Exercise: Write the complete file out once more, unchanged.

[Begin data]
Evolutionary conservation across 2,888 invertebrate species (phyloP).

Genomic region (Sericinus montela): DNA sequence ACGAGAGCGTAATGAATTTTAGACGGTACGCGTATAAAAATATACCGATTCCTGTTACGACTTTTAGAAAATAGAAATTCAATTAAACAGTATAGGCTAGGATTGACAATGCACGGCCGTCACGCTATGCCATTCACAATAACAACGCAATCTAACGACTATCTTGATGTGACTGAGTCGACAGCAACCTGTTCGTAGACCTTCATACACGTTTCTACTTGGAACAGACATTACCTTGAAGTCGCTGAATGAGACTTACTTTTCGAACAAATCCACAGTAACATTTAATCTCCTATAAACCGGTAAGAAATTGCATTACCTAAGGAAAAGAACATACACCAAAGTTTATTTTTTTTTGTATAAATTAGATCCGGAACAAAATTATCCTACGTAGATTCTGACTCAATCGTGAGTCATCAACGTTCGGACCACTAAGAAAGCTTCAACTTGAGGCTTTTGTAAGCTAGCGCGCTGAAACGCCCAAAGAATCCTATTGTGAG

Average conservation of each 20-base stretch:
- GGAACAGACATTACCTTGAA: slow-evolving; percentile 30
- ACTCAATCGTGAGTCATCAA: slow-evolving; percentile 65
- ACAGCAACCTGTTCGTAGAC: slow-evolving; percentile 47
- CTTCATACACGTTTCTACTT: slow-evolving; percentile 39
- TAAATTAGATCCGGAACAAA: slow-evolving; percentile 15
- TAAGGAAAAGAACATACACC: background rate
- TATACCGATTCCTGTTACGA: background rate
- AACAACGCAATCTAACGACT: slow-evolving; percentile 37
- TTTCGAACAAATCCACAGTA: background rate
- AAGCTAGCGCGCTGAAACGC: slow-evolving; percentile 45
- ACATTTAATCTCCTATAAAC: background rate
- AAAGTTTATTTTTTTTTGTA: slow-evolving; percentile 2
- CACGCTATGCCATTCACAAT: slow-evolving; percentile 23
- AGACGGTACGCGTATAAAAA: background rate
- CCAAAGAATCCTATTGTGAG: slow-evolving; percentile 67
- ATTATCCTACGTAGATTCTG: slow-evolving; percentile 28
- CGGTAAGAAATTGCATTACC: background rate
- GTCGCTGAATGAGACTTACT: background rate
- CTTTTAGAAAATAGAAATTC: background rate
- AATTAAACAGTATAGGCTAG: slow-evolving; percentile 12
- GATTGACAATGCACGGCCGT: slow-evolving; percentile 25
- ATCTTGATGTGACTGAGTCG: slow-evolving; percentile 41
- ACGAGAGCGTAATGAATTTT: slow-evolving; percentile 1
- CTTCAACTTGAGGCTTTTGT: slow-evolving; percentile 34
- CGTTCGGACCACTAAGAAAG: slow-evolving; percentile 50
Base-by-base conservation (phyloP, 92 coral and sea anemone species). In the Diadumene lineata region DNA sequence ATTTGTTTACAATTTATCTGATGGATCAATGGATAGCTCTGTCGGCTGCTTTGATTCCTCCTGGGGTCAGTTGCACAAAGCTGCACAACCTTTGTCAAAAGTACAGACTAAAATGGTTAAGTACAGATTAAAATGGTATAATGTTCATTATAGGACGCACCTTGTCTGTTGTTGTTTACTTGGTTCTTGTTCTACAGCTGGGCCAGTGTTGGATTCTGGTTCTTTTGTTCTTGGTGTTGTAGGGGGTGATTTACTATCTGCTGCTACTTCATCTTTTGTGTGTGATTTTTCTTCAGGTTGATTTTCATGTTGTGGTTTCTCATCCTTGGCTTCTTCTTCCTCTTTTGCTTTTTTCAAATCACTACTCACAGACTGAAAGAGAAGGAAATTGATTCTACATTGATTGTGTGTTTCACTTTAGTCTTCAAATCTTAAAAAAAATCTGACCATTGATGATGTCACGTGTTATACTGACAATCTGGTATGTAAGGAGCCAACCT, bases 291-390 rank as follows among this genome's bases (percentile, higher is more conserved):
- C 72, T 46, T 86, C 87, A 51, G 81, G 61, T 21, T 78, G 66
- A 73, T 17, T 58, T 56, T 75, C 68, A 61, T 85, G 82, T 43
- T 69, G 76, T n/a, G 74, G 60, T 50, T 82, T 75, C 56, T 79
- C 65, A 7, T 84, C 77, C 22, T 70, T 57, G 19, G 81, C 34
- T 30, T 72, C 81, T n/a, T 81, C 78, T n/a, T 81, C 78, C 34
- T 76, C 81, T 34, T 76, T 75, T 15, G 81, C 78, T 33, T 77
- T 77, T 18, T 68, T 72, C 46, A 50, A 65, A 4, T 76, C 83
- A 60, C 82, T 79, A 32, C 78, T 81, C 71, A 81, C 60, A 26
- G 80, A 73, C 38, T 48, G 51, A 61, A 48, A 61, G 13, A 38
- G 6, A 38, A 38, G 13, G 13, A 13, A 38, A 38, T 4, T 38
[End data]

Evolutionary conservation across 2,888 invertebrate species (phyloP).

Genomic region (Sericinus montela): DNA sequence ACGAGAGCGTAATGAATTTTAGACGGTACGCGTATAAAAATATACCGATTCCTGTTACGACTTTTAGAAAATAGAAATTCAATTAAACAGTATAGGCTAGGATTGACAATGCACGGCCGTCACGCTATGCCATTCACAATAACAACGCAATCTAACGACTATCTTGATGTGACTGAGTCGACAGCAACCTGTTCGTAGACCTTCATACACGTTTCTACTTGGAACAGACATTACCTTGAAGTCGCTGAATGAGACTTACTTTTCGAACAAATCCACAGTAACATTTAATCTCCTATAAACCGGTAAGAAATTGCATTACCTAAGGAAAAGAACATACACCAAAGTTTATTTTTTTTTGTATAAATTAGATCCGGAACAAAATTATCCTACGTAGATTCTGACTCAATCGTGAGTCATCAACGTTCGGACCACTAAGAAAGCTTCAACTTGAGGCTTTTGTAAGCTAGCGCGCTGAAACGCCCAAAGAATCCTATTGTGAG

Average conservation of each 20-base stretch:
- GGAACAGACATTACCTTGAA: slow-evolving; percentile 30
- ACTCAATCGTGAGTCATCAA: slow-evolving; percentile 65
- ACAGCAACCTGTTCGTAGAC: slow-evolving; percentile 47
- CTTCATACACGTTTCTACTT: slow-evolving; percentile 39
- TAAATTAGATCCGGAACAAA: slow-evolving; percentile 15
- TAAGGAAAAGAACATACACC: background rate
- TATACCGATTCCTGTTACGA: background rate
- AACAACGCAATCTAACGACT: slow-evolving; percentile 37
- TTTCGAACAAATCCACAGTA: background rate
- AAGCTAGCGCGCTGAAACGC: slow-evolving; percentile 45
- ACATTTAATCTCCTATAAAC: background rate
- AAAGTTTATTTTTTTTTGTA: slow-evolving; percentile 2
- CACGCTATGCCATTCACAAT: slow-evolving; percentile 23
- AGACGGTACGCGTATAAAAA: background rate
- CCAAAGAATCCTATTGTGAG: slow-evolving; percentile 67
- ATTATCCTACGTAGATTCTG: slow-evolving; percentile 28
- CGGTAAGAAATTGCATTACC: background rate
- GTCGCTGAATGAGACTTACT: background rate
- CTTTTAGAAAATAGAAATTC: background rate
- AATTAAACAGTATAGGCTAG: slow-evolving; percentile 12
- GATTGACAATGCACGGCCGT: slow-evolving; percentile 25
- ATCTTGATGTGACTGAGTCG: slow-evolving; percentile 41
- ACGAGAGCGTAATGAATTTT: slow-evolving; percentile 1
- CTTCAACTTGAGGCTTTTGT: slow-evolving; percentile 34
- CGTTCGGACCACTAAGAAAG: slow-evolving; percentile 50
Base-by-base conservation (phyloP, 92 coral and sea anemone species). In the Diadumene lineata region DNA sequence ATTTGTTTACAATTTATCTGATGGATCAATGGATAGCTCTGTCGGCTGCTTTGATTCCTCCTGGGGTCAGTTGCACAAAGCTGCACAACCTTTGTCAAAAGTACAGACTAAAATGGTTAAGTACAGATTAAAATGGTATAATGTTCATTATAGGACGCACCTTGTCTGTTGTTGTTTACTTGGTTCTTGTTCTACAGCTGGGCCAGTGTTGGATTCTGGTTCTTTTGTTCTTGGTGTTGTAGGGGGTGATTTACTATCTGCTGCTACTTCATCTTTTGTGTGTGATTTTTCTTCAGGTTGATTTTCATGTTGTGGTTTCTCATCCTTGGCTTCTTCTTCCTCTTTTGCTTTTTTCAAATCACTACTCACAGACTGAAAGAGAAGGAAATTGATTCTACATTGATTGTGTGTTTCACTTTAGTCTTCAAATCTTAAAAAAAATCTGACCATTGATGATGTCACGTGTTATACTGACAATCTGGTATGTAAGGAGCCAACCT, bases 291-390 rank as follows among this genome's bases (percentile, higher is more conserved):
- C 72, T 46, T 86, C 87, A 51, G 81, G 61, T 21, T 78, G 66
- A 73, T 17, T 58, T 56, T 75, C 68, A 61, T 85, G 82, T 43
- T 69, G 76, T n/a, G 74, G 60, T 50, T 82, T 75, C 56, T 79
- C 65, A 7, T 84, C 77, C 22, T 70, T 57, G 19, G 81, C 34
- T 30, T 72, C 81, T n/a, T 81, C 78, T n/a, T 81, C 78, C 34
- T 76, C 81, T 34, T 76, T 75, T 15, G 81, C 78, T 33, T 77
- T 77, T 18, T 68, T 72, C 46, A 50, A 65, A 4, T 76, C 83
- A 60, C 82, T 79, A 32, C 78, T 81, C 71, A 81, C 60, A 26
- G 80, A 73, C 38, T 48, G 51, A 61, A 48, A 61, G 13, A 38
- G 6, A 38, A 38, G 13, G 13, A 13, A 38, A 38, T 4, T 38